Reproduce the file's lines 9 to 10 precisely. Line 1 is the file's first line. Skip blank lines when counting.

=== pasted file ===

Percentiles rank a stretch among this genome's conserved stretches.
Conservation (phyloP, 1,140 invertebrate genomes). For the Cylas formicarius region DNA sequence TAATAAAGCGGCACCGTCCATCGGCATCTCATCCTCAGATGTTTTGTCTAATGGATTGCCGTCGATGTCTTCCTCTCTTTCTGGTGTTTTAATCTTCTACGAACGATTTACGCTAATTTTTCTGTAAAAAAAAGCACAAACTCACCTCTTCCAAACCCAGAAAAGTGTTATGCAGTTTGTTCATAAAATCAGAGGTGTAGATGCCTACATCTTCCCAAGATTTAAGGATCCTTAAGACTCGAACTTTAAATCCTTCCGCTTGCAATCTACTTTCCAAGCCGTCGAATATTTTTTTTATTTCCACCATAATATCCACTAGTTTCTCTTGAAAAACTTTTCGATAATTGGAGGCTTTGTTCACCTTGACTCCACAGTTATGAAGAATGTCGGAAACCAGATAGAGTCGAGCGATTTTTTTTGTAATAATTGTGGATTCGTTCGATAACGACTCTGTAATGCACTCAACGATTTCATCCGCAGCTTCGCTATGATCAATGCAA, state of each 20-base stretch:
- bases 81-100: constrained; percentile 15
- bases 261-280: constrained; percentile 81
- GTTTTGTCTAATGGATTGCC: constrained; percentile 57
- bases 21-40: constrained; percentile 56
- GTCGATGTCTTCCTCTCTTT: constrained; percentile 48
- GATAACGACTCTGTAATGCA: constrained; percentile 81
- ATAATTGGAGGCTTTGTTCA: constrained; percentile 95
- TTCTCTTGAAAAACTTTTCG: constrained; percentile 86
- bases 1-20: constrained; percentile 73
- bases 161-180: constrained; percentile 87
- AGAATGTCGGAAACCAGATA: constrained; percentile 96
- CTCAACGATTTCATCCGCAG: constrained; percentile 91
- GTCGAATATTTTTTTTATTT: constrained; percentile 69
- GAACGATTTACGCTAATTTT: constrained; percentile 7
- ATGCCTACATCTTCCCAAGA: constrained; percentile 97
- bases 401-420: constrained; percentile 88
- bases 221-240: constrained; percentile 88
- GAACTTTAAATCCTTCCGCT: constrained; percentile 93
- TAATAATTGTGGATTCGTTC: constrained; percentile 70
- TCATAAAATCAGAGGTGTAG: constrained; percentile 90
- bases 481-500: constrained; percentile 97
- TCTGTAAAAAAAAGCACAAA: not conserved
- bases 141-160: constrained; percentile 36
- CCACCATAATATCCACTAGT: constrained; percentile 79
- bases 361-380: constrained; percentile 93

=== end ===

- ATAATTGGAGGCTTTGTTCA: constrained; percentile 95
- TTCTCTTGAAAAACTTTTCG: constrained; percentile 86